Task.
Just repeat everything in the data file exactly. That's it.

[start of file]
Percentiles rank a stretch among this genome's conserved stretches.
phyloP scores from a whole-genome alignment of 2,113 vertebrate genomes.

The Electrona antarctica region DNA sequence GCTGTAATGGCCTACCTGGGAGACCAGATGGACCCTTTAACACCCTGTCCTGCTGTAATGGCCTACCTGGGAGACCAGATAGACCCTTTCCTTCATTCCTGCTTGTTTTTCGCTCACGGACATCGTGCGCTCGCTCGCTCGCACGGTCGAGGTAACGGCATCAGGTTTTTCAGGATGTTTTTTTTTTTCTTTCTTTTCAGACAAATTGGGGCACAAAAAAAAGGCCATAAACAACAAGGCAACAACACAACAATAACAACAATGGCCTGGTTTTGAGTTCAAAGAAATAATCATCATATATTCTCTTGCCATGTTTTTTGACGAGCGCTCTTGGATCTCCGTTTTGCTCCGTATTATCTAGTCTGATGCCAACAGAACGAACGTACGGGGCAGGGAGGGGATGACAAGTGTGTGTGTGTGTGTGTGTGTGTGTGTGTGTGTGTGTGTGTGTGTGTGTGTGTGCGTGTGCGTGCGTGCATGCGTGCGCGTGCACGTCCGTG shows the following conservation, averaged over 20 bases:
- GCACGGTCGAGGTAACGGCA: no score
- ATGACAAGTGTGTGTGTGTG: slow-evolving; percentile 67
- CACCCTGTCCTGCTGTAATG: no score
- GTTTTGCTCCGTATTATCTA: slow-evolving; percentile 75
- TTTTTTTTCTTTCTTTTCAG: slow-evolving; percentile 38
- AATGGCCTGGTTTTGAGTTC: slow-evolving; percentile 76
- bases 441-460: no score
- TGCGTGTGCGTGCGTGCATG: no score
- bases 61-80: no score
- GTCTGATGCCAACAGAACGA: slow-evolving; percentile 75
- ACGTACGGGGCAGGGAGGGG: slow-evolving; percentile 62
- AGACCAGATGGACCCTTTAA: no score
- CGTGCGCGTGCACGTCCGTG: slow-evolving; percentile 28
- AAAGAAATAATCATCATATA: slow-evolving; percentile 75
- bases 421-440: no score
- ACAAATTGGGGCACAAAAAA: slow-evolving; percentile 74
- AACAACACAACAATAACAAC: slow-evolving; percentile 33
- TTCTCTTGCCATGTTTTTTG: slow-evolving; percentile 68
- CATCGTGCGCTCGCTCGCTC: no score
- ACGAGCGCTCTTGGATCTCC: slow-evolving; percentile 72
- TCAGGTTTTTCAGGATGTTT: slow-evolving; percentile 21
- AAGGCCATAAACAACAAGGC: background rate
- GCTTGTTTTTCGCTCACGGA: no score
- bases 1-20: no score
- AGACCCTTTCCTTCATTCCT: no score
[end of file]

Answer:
Percentiles rank a stretch among this genome's conserved stretches.
phyloP scores from a whole-genome alignment of 2,113 vertebrate genomes.

The Electrona antarctica region DNA sequence GCTGTAATGGCCTACCTGGGAGACCAGATGGACCCTTTAACACCCTGTCCTGCTGTAATGGCCTACCTGGGAGACCAGATAGACCCTTTCCTTCATTCCTGCTTGTTTTTCGCTCACGGACATCGTGCGCTCGCTCGCTCGCACGGTCGAGGTAACGGCATCAGGTTTTTCAGGATGTTTTTTTTTTTCTTTCTTTTCAGACAAATTGGGGCACAAAAAAAAGGCCATAAACAACAAGGCAACAACACAACAATAACAACAATGGCCTGGTTTTGAGTTCAAAGAAATAATCATCATATATTCTCTTGCCATGTTTTTTGACGAGCGCTCTTGGATCTCCGTTTTGCTCCGTATTATCTAGTCTGATGCCAACAGAACGAACGTACGGGGCAGGGAGGGGATGACAAGTGTGTGTGTGTGTGTGTGTGTGTGTGTGTGTGTGTGTGTGTGTGTGTGTGTGTGCGTGTGCGTGCGTGCATGCGTGCGCGTGCACGTCCGTG shows the following conservation, averaged over 20 bases:
- GCACGGTCGAGGTAACGGCA: no score
- ATGACAAGTGTGTGTGTGTG: slow-evolving; percentile 67
- CACCCTGTCCTGCTGTAATG: no score
- GTTTTGCTCCGTATTATCTA: slow-evolving; percentile 75
- TTTTTTTTCTTTCTTTTCAG: slow-evolving; percentile 38
- AATGGCCTGGTTTTGAGTTC: slow-evolving; percentile 76
- bases 441-460: no score
- TGCGTGTGCGTGCGTGCATG: no score
- bases 61-80: no score
- GTCTGATGCCAACAGAACGA: slow-evolving; percentile 75
- ACGTACGGGGCAGGGAGGGG: slow-evolving; percentile 62
- AGACCAGATGGACCCTTTAA: no score
- CGTGCGCGTGCACGTCCGTG: slow-evolving; percentile 28
- AAAGAAATAATCATCATATA: slow-evolving; percentile 75
- bases 421-440: no score
- ACAAATTGGGGCACAAAAAA: slow-evolving; percentile 74
- AACAACACAACAATAACAAC: slow-evolving; percentile 33
- TTCTCTTGCCATGTTTTTTG: slow-evolving; percentile 68
- CATCGTGCGCTCGCTCGCTC: no score
- ACGAGCGCTCTTGGATCTCC: slow-evolving; percentile 72
- TCAGGTTTTTCAGGATGTTT: slow-evolving; percentile 21
- AAGGCCATAAACAACAAGGC: background rate
- GCTTGTTTTTCGCTCACGGA: no score
- bases 1-20: no score
- AGACCCTTTCCTTCATTCCT: no score